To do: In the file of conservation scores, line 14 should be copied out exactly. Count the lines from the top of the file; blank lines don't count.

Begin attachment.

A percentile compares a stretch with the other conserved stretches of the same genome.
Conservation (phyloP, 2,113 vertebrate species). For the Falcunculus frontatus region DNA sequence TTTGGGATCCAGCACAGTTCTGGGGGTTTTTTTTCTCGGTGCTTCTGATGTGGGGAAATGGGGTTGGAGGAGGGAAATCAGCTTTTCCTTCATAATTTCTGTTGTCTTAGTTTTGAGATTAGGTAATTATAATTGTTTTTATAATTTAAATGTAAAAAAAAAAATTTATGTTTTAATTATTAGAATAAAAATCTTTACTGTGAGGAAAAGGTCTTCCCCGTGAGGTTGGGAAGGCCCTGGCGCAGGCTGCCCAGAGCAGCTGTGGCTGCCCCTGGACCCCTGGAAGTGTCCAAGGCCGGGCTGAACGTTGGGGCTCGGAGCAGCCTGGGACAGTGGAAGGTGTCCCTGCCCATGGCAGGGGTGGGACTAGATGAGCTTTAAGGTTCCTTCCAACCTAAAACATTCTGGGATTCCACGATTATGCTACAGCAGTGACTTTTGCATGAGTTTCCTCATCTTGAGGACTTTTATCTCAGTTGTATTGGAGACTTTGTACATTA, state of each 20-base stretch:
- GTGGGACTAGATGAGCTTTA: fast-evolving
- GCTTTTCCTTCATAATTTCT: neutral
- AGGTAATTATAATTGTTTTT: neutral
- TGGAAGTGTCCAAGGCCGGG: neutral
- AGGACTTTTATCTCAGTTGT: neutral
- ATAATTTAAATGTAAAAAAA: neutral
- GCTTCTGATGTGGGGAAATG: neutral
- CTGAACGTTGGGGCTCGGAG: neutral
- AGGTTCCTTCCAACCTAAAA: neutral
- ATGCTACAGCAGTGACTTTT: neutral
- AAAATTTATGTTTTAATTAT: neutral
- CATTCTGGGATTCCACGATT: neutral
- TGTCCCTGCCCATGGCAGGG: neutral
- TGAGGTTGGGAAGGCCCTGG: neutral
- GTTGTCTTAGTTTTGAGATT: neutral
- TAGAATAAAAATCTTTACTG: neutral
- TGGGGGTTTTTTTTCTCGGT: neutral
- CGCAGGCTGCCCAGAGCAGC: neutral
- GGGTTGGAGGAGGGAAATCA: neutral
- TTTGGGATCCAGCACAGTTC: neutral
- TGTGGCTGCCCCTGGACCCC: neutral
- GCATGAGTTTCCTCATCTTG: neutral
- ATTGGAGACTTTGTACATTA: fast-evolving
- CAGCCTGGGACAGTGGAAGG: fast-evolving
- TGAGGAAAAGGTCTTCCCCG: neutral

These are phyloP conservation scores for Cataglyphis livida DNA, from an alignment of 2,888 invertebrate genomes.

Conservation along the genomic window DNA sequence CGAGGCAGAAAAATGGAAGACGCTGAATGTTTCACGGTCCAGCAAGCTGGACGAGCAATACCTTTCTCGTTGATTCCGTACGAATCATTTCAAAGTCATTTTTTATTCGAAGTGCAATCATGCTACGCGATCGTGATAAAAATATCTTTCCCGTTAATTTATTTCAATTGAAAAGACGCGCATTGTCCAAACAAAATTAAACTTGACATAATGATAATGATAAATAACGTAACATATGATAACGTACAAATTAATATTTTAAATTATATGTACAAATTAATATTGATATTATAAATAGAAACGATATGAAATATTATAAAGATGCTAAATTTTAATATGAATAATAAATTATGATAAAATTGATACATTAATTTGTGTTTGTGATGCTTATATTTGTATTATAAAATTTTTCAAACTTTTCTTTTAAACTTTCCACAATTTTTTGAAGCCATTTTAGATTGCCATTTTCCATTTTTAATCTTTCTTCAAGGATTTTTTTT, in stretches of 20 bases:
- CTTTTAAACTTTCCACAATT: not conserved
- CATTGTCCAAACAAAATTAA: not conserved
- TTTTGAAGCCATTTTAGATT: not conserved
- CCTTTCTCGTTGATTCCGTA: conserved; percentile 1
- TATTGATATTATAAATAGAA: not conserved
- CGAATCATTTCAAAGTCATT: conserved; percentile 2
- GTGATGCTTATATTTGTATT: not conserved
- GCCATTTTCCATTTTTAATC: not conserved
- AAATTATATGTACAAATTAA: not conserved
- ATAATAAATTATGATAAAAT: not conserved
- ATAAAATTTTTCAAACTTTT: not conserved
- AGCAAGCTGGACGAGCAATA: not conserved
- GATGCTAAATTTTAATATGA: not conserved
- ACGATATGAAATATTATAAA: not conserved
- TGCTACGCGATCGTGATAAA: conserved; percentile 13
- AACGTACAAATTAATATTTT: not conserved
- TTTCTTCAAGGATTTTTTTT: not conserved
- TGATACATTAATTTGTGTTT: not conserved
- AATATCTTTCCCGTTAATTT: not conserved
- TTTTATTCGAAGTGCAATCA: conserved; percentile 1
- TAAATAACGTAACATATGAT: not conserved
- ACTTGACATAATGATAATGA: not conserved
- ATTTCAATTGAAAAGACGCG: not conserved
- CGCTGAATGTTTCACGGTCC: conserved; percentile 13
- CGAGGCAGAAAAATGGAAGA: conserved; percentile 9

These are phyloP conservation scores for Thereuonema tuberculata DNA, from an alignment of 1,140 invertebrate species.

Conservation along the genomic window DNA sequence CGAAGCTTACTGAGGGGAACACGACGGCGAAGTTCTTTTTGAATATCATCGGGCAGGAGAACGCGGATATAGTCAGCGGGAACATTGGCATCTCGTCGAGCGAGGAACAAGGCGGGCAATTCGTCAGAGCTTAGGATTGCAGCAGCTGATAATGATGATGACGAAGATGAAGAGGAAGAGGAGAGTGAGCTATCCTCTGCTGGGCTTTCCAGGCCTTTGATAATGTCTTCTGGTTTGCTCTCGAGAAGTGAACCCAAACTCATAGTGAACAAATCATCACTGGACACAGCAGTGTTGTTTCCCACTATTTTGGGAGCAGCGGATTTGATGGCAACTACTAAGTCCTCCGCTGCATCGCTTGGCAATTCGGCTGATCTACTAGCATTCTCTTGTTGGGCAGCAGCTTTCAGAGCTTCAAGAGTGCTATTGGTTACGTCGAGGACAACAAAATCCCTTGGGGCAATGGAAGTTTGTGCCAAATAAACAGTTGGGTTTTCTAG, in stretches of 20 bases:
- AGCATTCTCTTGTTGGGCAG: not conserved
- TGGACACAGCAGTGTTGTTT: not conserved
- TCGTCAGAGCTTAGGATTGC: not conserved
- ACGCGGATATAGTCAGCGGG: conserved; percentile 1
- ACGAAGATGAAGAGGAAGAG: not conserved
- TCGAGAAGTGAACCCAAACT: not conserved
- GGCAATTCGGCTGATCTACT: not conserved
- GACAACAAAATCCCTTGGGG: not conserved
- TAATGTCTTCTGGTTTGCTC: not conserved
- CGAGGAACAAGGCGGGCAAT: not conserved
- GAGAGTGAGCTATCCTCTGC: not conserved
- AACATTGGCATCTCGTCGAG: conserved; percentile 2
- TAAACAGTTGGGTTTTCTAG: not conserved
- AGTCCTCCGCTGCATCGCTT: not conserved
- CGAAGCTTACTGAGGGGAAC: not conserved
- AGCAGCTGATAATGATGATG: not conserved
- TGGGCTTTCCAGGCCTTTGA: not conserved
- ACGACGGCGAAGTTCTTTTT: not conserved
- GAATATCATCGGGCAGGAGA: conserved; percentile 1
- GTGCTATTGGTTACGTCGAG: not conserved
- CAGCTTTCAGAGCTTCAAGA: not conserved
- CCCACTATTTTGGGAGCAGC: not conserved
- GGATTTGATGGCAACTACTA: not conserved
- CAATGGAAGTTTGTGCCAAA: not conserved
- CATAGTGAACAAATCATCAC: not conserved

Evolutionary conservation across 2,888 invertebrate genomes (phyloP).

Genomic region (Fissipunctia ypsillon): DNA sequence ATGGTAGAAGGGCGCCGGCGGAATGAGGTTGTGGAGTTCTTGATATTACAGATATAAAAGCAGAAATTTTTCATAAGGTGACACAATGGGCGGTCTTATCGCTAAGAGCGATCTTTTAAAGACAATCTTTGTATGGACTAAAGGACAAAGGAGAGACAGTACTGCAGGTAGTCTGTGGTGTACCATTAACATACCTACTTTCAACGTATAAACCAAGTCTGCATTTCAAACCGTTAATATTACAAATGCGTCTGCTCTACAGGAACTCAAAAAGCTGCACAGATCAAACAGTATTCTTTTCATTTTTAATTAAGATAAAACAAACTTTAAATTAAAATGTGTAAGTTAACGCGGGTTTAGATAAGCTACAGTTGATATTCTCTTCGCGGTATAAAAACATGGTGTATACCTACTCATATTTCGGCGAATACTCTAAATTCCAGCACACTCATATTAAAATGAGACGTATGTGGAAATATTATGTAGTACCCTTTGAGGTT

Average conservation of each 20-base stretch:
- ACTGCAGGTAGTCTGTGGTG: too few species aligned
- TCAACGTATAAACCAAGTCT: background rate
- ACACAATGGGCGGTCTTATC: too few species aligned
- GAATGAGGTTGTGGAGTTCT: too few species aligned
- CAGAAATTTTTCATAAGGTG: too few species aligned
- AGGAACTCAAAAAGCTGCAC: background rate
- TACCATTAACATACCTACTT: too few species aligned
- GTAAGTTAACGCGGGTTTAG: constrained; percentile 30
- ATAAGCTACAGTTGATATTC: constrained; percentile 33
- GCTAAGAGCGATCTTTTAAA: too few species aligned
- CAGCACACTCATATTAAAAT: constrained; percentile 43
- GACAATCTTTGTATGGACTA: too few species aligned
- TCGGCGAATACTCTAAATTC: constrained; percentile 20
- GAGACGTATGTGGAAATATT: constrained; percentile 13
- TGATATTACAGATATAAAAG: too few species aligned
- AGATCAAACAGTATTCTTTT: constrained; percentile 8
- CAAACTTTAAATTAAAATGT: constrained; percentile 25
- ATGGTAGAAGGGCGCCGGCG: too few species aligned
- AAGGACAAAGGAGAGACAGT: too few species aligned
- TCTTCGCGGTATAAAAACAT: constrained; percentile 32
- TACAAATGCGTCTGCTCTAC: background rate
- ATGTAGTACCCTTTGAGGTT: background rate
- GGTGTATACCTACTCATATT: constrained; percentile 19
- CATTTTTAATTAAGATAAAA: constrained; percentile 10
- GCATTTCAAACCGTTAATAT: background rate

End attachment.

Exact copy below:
- CATTCTGGGATTCCACGATT: neutral